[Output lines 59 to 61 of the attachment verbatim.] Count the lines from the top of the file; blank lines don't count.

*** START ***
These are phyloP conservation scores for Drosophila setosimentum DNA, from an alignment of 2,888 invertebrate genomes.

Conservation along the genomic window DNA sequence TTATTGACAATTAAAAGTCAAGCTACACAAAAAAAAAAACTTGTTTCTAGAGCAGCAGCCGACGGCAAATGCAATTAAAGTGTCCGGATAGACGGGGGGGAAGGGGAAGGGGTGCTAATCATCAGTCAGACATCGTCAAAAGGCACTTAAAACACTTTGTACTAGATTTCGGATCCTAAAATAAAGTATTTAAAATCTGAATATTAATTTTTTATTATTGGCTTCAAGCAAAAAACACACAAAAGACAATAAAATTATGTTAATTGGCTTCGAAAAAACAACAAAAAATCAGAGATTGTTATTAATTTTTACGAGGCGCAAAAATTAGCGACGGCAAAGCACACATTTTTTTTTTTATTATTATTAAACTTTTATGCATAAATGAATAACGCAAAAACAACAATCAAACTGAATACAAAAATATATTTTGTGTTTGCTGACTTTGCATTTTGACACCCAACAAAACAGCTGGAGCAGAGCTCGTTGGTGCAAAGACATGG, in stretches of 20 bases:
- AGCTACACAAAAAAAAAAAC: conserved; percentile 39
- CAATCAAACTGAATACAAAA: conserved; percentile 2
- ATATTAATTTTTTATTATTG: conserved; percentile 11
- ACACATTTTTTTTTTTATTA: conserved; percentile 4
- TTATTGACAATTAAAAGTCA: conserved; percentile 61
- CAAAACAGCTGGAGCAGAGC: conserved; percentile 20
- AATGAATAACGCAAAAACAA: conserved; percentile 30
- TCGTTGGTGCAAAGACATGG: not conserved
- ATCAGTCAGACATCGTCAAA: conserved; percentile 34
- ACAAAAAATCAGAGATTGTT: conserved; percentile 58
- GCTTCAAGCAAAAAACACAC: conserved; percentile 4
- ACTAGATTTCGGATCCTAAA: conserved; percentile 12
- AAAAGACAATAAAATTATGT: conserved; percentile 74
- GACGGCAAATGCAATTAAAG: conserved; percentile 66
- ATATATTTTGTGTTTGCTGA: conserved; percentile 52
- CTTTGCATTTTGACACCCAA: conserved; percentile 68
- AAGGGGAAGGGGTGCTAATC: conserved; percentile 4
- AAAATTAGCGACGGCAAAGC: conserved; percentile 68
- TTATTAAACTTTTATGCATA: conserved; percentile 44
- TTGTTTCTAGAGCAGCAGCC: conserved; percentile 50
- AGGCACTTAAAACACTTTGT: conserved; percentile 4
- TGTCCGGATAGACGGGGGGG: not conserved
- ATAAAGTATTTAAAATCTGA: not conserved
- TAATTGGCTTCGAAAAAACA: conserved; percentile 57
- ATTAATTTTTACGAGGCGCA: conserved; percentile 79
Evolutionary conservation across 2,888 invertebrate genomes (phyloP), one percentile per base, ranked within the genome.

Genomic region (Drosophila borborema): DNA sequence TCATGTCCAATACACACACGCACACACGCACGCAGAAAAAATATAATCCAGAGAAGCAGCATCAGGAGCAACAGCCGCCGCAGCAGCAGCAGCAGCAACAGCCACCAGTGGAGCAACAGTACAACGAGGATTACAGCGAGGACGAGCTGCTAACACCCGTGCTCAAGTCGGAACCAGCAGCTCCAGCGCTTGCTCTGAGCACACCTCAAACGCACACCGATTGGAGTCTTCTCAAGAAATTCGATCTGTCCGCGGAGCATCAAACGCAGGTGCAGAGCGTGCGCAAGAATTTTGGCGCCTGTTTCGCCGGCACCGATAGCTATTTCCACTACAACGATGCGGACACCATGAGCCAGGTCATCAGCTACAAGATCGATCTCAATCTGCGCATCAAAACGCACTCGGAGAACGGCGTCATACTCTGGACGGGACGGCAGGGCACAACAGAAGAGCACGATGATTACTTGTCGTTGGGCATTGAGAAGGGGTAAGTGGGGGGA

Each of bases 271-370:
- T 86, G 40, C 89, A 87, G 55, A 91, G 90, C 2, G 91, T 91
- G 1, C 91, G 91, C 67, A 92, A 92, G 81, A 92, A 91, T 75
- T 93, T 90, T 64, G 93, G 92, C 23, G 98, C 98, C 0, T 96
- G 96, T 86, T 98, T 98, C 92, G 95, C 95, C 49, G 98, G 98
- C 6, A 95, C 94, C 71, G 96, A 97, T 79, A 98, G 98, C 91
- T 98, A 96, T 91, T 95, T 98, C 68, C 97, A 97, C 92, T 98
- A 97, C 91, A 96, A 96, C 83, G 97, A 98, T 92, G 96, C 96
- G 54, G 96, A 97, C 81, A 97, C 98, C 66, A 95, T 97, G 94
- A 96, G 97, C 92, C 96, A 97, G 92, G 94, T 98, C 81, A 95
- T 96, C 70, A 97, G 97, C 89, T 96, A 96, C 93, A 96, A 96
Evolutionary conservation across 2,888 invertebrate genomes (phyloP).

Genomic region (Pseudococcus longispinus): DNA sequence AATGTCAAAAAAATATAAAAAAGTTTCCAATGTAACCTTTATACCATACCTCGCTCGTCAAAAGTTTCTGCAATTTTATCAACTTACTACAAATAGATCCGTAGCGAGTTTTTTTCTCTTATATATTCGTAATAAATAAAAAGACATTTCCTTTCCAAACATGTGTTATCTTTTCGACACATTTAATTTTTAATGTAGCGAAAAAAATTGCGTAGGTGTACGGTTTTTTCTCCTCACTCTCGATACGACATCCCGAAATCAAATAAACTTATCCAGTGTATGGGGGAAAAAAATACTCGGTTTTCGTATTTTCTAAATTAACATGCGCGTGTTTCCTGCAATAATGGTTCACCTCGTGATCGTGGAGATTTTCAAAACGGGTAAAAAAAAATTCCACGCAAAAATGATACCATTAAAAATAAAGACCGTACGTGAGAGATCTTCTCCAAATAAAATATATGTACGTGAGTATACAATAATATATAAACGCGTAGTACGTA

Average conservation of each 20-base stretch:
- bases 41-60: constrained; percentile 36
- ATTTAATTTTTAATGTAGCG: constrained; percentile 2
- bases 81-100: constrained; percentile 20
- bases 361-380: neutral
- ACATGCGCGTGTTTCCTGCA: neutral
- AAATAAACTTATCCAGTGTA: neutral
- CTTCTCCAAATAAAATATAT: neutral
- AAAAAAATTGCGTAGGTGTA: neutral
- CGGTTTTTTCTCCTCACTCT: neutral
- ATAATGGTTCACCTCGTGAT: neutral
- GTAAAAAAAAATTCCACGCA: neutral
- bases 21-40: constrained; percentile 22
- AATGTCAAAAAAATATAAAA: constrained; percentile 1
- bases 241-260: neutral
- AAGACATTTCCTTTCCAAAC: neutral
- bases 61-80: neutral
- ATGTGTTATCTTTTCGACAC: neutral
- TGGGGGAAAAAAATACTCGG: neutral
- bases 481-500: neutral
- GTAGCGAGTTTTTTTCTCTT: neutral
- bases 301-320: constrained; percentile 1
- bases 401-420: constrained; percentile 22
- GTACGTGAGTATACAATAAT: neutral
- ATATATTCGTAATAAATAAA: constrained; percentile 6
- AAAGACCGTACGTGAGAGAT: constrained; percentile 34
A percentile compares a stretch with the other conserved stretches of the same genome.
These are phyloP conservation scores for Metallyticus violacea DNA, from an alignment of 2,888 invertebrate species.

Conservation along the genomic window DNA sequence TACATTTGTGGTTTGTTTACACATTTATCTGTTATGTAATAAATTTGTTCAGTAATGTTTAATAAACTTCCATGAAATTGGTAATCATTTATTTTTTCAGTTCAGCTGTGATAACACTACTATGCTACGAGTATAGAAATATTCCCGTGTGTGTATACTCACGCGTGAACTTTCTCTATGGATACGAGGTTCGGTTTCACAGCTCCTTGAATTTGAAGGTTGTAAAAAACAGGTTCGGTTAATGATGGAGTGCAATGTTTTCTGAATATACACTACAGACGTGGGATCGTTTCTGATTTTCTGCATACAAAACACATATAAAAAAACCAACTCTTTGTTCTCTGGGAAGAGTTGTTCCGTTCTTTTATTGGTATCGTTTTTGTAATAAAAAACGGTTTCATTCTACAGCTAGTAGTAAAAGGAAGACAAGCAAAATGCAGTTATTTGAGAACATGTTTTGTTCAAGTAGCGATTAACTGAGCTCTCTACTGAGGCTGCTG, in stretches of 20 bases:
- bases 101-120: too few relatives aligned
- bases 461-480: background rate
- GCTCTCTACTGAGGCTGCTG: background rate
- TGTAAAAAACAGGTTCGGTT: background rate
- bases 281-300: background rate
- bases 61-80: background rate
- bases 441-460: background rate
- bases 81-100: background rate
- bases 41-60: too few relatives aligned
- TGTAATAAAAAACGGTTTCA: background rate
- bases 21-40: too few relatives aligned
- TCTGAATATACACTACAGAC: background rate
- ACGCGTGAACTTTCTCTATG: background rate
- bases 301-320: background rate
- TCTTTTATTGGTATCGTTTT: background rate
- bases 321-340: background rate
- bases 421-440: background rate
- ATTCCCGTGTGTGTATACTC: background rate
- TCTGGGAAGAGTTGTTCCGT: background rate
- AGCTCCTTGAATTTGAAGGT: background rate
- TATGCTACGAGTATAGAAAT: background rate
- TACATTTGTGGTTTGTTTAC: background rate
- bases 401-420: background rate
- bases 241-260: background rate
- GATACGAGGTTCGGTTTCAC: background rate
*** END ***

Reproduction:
- bases 61-80: neutral
- ATGTGTTATCTTTTCGACAC: neutral
- TGGGGGAAAAAAATACTCGG: neutral